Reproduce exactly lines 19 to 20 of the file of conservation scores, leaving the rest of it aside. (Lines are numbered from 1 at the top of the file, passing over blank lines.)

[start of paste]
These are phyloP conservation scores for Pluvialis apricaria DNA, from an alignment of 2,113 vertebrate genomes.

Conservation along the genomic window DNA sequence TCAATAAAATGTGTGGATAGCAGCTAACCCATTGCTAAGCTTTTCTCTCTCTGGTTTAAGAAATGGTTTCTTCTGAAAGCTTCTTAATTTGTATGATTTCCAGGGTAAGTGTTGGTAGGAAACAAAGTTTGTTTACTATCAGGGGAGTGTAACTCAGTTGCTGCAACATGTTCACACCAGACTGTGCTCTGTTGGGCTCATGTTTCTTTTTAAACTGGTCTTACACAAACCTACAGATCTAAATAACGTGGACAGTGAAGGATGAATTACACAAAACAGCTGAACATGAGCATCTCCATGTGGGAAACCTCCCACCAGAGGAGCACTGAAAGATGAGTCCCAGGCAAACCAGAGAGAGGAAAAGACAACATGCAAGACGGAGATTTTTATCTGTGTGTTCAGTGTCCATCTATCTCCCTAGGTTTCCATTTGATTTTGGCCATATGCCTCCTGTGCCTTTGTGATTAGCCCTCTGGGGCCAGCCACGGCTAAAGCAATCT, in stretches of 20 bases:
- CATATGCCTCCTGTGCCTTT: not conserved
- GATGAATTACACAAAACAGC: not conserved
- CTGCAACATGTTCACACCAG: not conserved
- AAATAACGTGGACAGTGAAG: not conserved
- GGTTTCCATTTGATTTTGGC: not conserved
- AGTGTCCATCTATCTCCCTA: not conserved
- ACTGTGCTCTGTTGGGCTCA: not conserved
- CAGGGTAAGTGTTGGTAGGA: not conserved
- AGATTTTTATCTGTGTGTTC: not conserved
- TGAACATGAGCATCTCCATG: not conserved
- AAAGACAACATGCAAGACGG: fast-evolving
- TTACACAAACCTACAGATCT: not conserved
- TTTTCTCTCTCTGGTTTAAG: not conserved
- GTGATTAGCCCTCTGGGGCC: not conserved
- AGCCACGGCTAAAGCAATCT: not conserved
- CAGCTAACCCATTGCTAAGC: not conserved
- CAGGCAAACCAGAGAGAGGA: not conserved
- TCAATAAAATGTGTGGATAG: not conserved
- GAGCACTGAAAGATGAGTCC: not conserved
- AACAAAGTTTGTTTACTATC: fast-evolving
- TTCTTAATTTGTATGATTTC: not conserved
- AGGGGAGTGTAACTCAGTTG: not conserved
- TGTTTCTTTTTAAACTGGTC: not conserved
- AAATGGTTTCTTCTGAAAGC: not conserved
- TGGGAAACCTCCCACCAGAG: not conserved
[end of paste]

- CAGGCAAACCAGAGAGAGGA: not conserved
- TCAATAAAATGTGTGGATAG: not conserved